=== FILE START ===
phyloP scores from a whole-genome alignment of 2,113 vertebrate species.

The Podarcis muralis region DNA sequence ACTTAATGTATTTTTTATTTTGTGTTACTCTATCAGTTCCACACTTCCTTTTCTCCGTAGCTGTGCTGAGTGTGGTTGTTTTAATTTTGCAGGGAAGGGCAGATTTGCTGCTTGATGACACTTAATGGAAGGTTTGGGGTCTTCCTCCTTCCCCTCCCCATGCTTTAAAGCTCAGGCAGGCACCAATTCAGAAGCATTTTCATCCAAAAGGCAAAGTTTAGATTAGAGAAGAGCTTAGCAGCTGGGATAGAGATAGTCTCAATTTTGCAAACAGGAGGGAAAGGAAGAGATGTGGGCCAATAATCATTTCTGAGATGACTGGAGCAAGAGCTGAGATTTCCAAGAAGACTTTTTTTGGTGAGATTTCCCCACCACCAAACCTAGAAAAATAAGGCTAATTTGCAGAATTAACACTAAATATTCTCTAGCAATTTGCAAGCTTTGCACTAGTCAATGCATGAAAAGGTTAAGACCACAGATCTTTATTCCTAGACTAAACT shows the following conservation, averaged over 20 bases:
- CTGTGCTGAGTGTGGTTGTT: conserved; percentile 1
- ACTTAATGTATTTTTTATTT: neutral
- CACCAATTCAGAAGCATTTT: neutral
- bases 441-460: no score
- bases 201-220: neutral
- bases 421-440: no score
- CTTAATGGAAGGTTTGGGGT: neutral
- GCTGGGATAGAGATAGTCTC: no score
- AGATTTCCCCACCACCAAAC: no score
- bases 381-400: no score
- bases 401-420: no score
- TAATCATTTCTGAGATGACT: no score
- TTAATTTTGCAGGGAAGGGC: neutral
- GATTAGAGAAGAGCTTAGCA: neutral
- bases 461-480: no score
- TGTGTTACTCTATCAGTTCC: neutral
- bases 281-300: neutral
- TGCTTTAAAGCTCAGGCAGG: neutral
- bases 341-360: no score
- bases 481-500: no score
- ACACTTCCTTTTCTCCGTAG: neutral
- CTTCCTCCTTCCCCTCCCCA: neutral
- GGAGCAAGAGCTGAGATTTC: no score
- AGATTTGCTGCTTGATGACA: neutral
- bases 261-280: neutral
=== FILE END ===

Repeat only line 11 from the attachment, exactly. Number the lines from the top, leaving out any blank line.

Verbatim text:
- AGATTTCCCCACCACCAAAC: no score